The forward line is blooming, but growing pains remain at the back for Villa
Things are looking rosy in Paul Lambert’s garden at the moment.
Christian Benteke has signed a new and improved deal with the club until 2017, Darren Bent has signaled his intention to leave the club imminently, Alan Hutton has taken his bucket and spade to Mallorca, and Barry Bannan is looking to re-start his career with Blackburn.
The Aston Villa squad has gradually taken shape week-by-week during preseason, with more departures and arrivals expected, as Lambert works closely with Paul Faulkner to build and fine-tune a squad ready for the 2013 / 2014 season.
In an effort to maintain a shred of dignity, the ‘bomb squad‘ appear to be in a hurry to sort out their futures and avoid being the last senior player left training with the academy. That is, aside from Stephen Ireland who, despite being handed a generous free transfer away from the club, appears no closer to finding any suitors for his services.
The Villa boss had no time to worry about players being shirty about their shirt numbers this week however as he took the first team squad to Crewe for the latest pre season friendly.
Having acted decisively at the beginning of the summer, Lambert’s new youthful signings have enjoyed an extended period of time to adjust, make mistakes, and gel with the rest of the squad. Patchy performances at this stage of the summer are to be expected and the longer the new signings train together, the quicker the team will settle down.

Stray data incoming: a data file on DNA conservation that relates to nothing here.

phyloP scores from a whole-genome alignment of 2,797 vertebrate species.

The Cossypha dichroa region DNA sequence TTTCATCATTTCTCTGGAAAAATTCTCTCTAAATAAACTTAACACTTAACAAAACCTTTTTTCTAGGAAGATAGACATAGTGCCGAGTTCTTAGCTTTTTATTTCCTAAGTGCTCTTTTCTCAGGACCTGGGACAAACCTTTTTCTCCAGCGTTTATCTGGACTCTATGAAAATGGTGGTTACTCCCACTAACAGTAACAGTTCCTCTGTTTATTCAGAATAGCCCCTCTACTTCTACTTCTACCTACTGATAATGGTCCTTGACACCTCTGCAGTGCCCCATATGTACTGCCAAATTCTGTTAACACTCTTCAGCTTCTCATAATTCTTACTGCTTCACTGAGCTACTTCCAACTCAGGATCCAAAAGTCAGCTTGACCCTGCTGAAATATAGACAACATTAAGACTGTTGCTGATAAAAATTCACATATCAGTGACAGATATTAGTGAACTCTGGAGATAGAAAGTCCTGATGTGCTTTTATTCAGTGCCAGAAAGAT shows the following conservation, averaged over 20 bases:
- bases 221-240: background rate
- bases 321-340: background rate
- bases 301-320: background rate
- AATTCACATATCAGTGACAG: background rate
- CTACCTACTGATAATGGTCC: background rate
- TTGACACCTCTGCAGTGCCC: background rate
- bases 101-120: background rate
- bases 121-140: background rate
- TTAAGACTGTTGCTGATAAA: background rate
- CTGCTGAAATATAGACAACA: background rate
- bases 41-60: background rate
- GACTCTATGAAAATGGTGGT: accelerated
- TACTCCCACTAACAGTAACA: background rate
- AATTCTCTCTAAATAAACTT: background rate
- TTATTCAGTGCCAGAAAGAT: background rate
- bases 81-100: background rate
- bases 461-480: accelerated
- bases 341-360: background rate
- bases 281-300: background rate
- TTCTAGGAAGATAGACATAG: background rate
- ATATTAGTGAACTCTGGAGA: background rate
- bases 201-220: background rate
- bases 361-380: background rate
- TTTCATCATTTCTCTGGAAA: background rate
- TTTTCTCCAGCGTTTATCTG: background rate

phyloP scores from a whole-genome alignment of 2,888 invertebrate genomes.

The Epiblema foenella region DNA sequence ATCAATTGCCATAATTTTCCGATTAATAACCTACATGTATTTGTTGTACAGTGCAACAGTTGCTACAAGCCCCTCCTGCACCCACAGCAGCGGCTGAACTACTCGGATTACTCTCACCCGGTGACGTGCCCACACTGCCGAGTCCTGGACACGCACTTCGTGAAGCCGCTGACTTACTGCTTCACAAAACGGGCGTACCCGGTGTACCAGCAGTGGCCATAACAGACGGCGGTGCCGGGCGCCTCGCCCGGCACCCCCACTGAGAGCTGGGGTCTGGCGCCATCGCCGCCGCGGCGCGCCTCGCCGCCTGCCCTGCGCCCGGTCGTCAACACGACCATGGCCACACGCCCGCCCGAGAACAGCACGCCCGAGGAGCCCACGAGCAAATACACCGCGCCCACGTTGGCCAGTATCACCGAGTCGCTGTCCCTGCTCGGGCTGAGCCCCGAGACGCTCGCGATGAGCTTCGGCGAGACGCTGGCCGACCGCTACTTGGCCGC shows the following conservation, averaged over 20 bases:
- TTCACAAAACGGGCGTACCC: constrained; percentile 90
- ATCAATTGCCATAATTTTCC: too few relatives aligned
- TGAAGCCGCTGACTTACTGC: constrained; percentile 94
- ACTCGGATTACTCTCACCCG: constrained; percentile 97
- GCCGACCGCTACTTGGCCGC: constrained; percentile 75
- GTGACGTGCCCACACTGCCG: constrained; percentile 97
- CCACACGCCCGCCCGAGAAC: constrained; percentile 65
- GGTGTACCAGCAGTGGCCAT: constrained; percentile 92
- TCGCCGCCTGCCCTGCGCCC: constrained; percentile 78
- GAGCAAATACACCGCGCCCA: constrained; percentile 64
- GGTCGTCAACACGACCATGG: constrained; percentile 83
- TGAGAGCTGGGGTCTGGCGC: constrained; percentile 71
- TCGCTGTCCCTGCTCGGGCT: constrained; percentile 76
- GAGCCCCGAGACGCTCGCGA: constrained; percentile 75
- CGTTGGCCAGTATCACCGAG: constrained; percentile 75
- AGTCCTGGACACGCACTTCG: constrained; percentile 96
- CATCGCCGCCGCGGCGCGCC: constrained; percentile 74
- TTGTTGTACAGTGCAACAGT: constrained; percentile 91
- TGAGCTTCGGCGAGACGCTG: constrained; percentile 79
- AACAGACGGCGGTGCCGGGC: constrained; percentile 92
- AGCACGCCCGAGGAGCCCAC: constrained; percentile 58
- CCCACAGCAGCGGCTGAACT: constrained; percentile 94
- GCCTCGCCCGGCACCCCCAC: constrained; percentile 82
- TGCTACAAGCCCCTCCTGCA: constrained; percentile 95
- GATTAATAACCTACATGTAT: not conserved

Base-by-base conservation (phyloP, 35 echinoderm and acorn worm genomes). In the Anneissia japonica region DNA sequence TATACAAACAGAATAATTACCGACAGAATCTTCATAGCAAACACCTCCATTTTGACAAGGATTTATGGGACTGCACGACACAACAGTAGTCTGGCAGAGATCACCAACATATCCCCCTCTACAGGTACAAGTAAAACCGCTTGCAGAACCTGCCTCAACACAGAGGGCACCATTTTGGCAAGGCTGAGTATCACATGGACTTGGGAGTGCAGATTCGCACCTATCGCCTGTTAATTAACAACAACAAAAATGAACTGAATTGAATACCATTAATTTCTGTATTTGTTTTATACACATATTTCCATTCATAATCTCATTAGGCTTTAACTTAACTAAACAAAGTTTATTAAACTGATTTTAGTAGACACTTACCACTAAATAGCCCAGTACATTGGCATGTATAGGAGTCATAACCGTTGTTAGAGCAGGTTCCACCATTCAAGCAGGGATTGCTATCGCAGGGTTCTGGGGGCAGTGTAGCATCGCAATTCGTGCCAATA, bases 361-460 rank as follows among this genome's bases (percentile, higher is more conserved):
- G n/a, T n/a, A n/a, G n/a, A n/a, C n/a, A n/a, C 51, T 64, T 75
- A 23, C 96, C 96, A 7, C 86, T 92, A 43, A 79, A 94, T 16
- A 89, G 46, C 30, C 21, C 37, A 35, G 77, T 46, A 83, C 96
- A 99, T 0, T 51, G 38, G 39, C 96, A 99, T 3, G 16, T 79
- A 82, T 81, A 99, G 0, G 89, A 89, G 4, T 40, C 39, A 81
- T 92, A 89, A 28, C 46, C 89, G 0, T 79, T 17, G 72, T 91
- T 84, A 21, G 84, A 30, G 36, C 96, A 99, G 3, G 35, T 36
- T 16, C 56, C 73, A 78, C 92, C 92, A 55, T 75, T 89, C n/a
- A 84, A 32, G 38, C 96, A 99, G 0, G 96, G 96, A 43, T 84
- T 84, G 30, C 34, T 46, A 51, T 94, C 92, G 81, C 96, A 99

In all the preseason games so far, it has been encouraging to see Villa maintain their pass-and-move style which was gradually developed throughout last season’s nail-biting campaign. Villa have been working hard on what the late, great Sir Bobby Robson would call, ‘carpet football‘ and the architects of many of these moves are Lowton and Westwood, who have developed a great understanding on the right side of the pitch as they frequently play around teams with one and two touch football.
Benteke’s second goal of the match against Crewe followed a really pleasing team move and the assist, an extravagant flick by Karim El Ahmadi, was not something fans would normally have expected from a player who looked a little robotic at times last season.
El Ahmadi has been released from the shackles of defensive midfield, which ultimately he didn’t master in the Premier League, and the Moroccan midfielder may therefore be a useful under-study to Westwood in the deep-lying play maker role as Lambert looks to finalise his midfield squad positions.
Less pleasing for Lambert in preseason has been the performances of centre-backs Ron Vlaar and Ciaran Clark. Both have made errors which have led to goals and the errors have been made for a variety of reasons.
As a partnership, Clark and Vlaar are not commanding enough in the air from set pieces. Both players, in my opinion, would prefer to play with a more commanding partner since their skill lies in making tackles on the floor and bringing the ball out of defence. Okore and Baker are more committed in the air, as their frequent head injuries would testify, and Paul Lambert may need to experiment a little more to find the most effective centre-back combination in the remaining preseason games.